Most social work research texts are written from an empiricist and positivist perspective, emphasizing the scientific method and the value of objectivity in research. While acknowledging that certain aspects of the scientific method should be preserved, Adje van de Sande and Karen Schwartz argue that social work research should not be value-free. Social work is committed to social justice and social change, and social work research needs to support that commitment. Research for Social Justice examines how the structural perspective and anti-oppressive principles — perspectives that view the problems experienced by people as rooted in the social, political and economic structures of society — provide this support. Aimed at social work students who are interested in exploring the structural approach to their community-based research, Research for Social Justice is also of benefit to social workers conducting research such as program evaluations and needs assessments, and all social science students engaged in social justice and community-based research.
About the Authors:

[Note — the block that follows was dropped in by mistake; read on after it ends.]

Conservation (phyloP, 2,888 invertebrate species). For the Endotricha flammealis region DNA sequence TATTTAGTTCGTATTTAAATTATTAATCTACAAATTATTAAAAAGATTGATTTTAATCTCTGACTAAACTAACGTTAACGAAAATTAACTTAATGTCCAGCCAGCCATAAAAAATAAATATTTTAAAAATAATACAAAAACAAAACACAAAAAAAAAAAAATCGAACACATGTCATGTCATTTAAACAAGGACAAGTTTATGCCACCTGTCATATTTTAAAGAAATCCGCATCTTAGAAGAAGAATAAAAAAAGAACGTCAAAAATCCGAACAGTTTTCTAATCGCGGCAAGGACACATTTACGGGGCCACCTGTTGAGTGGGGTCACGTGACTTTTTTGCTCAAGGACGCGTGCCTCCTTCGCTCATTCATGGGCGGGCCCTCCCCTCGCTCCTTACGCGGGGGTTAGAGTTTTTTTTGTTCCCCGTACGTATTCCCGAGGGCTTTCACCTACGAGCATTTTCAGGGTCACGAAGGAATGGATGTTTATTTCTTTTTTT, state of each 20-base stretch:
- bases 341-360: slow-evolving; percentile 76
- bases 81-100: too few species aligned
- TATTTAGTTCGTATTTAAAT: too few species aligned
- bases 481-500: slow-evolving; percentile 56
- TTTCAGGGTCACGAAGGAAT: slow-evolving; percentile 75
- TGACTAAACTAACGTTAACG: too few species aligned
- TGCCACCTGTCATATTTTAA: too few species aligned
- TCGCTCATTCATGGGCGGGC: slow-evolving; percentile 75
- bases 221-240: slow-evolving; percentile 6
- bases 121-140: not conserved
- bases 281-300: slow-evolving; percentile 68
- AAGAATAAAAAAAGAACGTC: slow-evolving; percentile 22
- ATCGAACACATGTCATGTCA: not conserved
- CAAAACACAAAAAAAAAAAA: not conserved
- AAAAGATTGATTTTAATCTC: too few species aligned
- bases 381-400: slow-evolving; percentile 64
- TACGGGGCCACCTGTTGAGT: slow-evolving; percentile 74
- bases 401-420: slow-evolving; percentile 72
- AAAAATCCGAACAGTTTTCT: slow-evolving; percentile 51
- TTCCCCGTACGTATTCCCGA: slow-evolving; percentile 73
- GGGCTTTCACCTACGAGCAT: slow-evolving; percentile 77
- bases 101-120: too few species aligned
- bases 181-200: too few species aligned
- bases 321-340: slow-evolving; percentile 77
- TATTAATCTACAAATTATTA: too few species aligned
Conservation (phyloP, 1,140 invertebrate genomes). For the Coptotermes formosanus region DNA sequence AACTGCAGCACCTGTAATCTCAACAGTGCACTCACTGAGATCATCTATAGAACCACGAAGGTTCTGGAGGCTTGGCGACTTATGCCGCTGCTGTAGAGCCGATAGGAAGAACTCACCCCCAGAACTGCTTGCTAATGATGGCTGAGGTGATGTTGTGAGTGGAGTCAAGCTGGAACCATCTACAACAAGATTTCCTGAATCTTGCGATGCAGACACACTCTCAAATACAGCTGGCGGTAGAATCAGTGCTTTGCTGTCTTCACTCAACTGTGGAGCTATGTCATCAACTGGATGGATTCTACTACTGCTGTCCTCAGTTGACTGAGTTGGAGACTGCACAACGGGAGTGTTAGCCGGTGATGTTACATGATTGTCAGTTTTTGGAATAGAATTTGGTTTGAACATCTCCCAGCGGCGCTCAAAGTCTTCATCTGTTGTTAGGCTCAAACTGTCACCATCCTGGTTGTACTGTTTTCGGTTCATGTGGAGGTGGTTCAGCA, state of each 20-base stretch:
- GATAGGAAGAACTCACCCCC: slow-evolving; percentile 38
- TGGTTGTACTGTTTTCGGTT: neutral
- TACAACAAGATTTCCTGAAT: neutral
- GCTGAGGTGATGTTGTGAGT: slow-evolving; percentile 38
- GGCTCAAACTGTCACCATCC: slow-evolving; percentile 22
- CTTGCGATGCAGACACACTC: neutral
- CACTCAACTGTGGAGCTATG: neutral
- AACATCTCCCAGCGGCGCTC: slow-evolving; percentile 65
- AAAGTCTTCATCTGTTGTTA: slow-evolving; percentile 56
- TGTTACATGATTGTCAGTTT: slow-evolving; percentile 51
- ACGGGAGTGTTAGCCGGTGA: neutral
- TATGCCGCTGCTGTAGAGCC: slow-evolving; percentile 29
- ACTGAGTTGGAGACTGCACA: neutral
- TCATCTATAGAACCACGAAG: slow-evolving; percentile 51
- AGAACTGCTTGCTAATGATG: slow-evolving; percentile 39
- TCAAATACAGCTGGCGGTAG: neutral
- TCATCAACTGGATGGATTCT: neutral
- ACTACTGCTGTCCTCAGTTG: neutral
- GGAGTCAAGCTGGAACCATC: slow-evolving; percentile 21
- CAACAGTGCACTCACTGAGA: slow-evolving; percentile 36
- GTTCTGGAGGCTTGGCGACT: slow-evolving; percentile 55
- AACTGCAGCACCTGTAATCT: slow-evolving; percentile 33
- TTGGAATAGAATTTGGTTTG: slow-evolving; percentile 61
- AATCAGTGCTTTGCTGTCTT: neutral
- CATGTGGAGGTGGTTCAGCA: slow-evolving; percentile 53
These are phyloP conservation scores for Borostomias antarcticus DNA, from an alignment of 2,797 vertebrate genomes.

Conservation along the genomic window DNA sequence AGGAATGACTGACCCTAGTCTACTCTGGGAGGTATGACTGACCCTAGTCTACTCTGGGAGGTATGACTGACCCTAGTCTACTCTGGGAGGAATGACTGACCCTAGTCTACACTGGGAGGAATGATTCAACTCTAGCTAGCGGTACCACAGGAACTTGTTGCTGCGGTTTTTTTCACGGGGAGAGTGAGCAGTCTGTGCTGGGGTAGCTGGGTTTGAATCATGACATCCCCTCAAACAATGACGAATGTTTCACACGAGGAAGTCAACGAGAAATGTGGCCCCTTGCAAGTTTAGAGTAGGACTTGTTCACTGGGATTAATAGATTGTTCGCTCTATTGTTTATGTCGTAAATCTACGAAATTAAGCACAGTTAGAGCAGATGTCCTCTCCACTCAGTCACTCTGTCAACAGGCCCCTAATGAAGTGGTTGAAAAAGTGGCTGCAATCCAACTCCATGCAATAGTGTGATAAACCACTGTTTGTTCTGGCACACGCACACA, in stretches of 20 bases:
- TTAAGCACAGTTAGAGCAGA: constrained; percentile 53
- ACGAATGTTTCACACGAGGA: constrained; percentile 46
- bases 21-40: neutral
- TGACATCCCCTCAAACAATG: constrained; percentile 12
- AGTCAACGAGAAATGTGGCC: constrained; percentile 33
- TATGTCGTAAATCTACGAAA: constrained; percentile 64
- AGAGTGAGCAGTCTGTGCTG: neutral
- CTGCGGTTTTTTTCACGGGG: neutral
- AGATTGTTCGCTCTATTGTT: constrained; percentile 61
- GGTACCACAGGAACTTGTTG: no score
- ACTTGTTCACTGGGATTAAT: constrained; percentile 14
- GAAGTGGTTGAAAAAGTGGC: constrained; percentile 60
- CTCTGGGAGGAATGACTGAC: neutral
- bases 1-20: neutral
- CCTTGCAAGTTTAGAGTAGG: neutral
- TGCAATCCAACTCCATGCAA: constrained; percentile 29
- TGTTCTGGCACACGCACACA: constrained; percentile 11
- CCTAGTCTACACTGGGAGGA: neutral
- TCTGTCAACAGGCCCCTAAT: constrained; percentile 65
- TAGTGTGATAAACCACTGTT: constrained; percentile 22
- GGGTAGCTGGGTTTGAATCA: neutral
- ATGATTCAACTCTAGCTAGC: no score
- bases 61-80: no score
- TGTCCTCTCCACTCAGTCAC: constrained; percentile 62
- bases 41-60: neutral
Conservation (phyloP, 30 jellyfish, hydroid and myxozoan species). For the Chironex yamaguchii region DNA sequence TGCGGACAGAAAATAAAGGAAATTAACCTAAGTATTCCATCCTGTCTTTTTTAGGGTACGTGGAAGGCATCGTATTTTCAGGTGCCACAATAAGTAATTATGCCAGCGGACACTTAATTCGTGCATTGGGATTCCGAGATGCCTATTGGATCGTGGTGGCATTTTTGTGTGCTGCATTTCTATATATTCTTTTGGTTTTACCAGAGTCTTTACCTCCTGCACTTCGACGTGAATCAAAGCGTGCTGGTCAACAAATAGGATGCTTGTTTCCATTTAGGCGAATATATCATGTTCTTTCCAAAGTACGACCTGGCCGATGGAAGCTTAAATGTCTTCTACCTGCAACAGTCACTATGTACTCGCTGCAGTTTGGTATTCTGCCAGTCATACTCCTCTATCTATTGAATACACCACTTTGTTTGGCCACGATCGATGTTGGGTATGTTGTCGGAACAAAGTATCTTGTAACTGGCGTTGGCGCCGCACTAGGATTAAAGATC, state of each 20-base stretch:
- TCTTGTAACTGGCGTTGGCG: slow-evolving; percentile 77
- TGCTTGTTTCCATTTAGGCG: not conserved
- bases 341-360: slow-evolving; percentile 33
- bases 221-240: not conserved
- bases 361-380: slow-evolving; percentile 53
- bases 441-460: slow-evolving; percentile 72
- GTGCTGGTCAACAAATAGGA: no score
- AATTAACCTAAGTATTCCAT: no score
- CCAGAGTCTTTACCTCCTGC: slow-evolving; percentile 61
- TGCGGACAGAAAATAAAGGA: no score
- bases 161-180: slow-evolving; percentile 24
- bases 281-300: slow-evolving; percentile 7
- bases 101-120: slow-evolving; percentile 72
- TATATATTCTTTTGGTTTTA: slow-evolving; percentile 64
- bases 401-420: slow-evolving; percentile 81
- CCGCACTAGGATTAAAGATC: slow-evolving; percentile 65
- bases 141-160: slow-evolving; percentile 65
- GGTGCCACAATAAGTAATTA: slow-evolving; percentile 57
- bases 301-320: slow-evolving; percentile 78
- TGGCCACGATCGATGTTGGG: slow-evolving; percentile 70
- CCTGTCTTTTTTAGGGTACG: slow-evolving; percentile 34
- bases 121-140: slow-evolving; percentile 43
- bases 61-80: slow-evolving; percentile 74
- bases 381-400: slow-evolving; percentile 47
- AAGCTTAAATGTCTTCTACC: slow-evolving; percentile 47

Adje van de Sande is an Associate Professor at the School of Social Work at Carleton University. His research interests and publications are in the areas of social work research, child and youth poverty andaboriginal child welfare. He is a Past President of the Canadian Association for Social Work Education and currently chairs the Educational Policy Committee of CASWE. Karen Schwartz is an Associate Professor at the School of Social Work at Carleton University. She currently teaches Research and Evaluation in Social Work.. Her research interests and publications are in the areas of community engaged research, international social work and mental health issues. She is involved on various university committees working to increase Carleton University’s involvement in community engaged research and service learning.